E-MTBs are becoming hugely popular. And Merida Australia might be the best place to start looking at one.
There is probably only one topic more controversial than dual citizenship for parliamentarians right now - and it's E-MTBs. Pedal-assist mountain bikes (not throttle actuated) are a big thing in many other countries, and the mountain bike industry has really hit its stride with what is being offered. In our current issue, photo guy Tim Bardsley-Smith threw a leg over the Merida E160 900E. And he didn't want to give it back.
This bike has been hugely popular on the trails too - and according to Merida Australia, demand outstripped supply very early on. According to Brand Manager Mark Rycroft, they had to order 10x as many of this model alone, and they still sold out.
"More people are coming back into mountain biking, and they're seeing pedal-assist bikes as a great option' said Rycroft. "E-MTBs are a big focus for us, but we just keep coming up short of the market demand." Merida Australia have had lots of demand for their E-MTBs off the back of the E160 - and their 2018 range suggests that's not going to slow down.
The irresistable Merida eOne-Sixty
This is the poster child for Merida's range, and the eOne-Sixty 900e that we tested sells for $6999. Considering the bike comes with a Shimano XT Di2 group set, Fox Factory 36 forks and Facotry Float X2 shock, plus Dt Swiss XM1501 wheels and RockShox Reverb Stealth post... this is stunning value when it has a Shimano STePS E8000 system attached too!
The E8000 systems push up to 75Nm of torque, and like any pedal-assist bike they max out at 250W of assistance, or stop helping above 25km/h. On the trail, this means you're moving quicker uphill, but you're hardly a motorbike on the downhill and flats.
And that's where bikes with 160/150mm of travel, like this one, sit. It's your shuttle rig and all-mountain/enduro bike rolled into one.
Merida also have the eONe-Sixty 800, which uses the same frame but runs a RockSHox Yari RC, and RockShox Super Deluxe R shock, plus a switch to an XT/SLX mechanical combo to trim $1000 off the price. Still, coming in at $5999 (not a small chunk of change!) this is incredible value for a hard-hitting pedal-assist bike.
The Shimano E8000 STePS head unit looks just like a Di2 head unit - which also means it's more discreet than many on the market.
The control for the three modes with Shimano STePS is just like a Di2 shifter. It does sit pretty close to the dropper post lever. But given you'll use that more than the adjuster - maybe you can set up your cockpit to suit.
If you're not sure about pedal-assist bikes, you should keep an eye out for a demo day. Try one, then judge.
Ride the trail with the Merida eOne-Twenty
While the Merida One-Twenty is an awesome trail bike, the eOne-Twenty range allows a bit more oomph. Merida Australia will bring in both the 800 (pictured, at $5699) and the 500 ($5299) models, and both have the same Shimano STePS E8000 motor and 500Wh as the eOne-Sixty models. Do note that's Watt hours, so how long the battery lasts, not the max output which is still capped at 250W.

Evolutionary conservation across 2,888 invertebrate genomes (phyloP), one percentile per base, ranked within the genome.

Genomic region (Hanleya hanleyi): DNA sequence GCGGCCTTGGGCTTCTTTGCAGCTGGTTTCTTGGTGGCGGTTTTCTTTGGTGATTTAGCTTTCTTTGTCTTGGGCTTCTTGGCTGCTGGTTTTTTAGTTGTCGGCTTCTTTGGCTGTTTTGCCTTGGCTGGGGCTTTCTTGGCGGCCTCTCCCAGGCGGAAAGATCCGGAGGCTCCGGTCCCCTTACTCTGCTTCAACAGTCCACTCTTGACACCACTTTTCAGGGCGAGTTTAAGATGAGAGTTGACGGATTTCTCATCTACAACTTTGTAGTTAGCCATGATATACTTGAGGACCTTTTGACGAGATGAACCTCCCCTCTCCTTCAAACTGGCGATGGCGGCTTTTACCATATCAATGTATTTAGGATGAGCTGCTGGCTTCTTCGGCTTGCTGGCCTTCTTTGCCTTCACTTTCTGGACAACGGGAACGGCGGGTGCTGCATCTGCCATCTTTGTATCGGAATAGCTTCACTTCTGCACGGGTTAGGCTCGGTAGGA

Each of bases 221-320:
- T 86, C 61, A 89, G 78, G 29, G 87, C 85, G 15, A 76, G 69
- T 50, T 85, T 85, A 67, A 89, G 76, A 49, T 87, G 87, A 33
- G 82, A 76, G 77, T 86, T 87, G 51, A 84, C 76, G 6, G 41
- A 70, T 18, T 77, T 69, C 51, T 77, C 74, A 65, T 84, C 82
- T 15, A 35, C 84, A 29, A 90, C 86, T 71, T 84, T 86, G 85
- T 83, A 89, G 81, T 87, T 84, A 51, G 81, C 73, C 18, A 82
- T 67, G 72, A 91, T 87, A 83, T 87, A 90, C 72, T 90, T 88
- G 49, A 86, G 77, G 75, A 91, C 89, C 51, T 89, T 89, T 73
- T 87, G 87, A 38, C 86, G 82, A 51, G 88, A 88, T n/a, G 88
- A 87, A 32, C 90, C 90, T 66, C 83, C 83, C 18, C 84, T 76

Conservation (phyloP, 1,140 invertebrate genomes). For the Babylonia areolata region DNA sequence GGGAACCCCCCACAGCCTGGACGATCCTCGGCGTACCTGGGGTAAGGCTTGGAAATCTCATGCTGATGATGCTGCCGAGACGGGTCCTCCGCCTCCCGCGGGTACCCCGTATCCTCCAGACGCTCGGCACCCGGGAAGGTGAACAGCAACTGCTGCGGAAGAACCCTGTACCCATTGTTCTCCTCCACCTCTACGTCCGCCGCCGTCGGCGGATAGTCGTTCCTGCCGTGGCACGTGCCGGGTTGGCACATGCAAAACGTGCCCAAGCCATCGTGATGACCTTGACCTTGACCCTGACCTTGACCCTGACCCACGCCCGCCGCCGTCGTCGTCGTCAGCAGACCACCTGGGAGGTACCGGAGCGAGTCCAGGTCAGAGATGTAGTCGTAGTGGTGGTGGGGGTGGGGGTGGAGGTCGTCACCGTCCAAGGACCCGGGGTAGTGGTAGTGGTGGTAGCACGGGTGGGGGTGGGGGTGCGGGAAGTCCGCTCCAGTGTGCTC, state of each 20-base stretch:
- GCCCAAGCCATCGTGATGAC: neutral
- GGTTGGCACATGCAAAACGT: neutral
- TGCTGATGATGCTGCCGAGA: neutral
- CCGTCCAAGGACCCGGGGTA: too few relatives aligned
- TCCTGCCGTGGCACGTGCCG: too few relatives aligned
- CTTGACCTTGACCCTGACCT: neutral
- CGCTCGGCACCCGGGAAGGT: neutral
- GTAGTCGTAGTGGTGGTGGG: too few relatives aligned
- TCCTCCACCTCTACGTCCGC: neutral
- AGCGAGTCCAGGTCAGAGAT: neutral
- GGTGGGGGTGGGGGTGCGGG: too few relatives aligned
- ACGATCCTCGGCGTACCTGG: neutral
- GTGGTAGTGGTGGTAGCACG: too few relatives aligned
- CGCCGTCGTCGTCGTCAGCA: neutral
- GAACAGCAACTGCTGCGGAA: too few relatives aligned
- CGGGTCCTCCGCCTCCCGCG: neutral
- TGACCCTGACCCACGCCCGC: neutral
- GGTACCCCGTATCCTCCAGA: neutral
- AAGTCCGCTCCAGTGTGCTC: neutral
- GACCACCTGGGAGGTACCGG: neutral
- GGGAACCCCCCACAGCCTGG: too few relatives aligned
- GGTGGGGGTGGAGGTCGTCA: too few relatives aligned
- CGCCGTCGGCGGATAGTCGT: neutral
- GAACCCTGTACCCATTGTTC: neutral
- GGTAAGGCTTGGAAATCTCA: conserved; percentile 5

With 130mm of travel on their Boost spaced forks (RockShox Yari RC and Revelation respecitively) and 120mm out back by RockShox Super deluxe shocks, with Maxxis 2.8" tyres in a DHR/Rekon combo and 439mm chainstays (medium) these should be a blast!
With the same motor, but a little less travel, this bike is probably perfect for riders less likely to send it off big drops and ride EWS style trails. That is - most of us! It should be really popular, and eOne-Twenty models are already making their way into hire fleets at trail centres like Hidden Vale Adventure Park
Get more details on the bikes on the Merida Australia website.
The Merida eBig-Nine - pedal-assist hardtails.
We tested a Merida Big Nine E-Lite 650 last year, and the XT Edition sees a few key upgrades - mostly to a far wider gear range with an 11-46 cassette, and a move fom Bosch to Shimano STePS with the E6000 motor. But at $3999 it's really good value for the versatility.
This is likely going to suit the commuter-cum-mountain biker. But I have seen people on very similar bikes on the old forestry trails way above Brisbane. And they have readily admitted they wouldn't be doing those rides without the pedal-assistance. Pedal-assist bikes are getting more people out, more often.
Interestingly, all the hardtails that are pedal-assist from Merida use the Shiman STePS E6000 motor (save for the top level Big Nine 600, at $4299). However the XT Edition and the 500 model still use the 500Wh battery. So with a motor that delivers less torque (really only an issue on super steep inclines, like 30%, where the E8000 kicks in for more torque) you get a unit that lasts longer. This makes a lot of sense for riders wanting to go further.
There are far more details online, but we really recommend dropping in to a Merida dealer for precise details.
Here at AMB we're convinced that pedal-assist bikes are a great way to expand the sport of mountain biking. We totally understand it's not for everyone. But for some people it's a good way to get back into the sport, for others it's a way to ride the trails they want to without reliance on shutle companies. But what's your view? Write in an let us know - or comment below.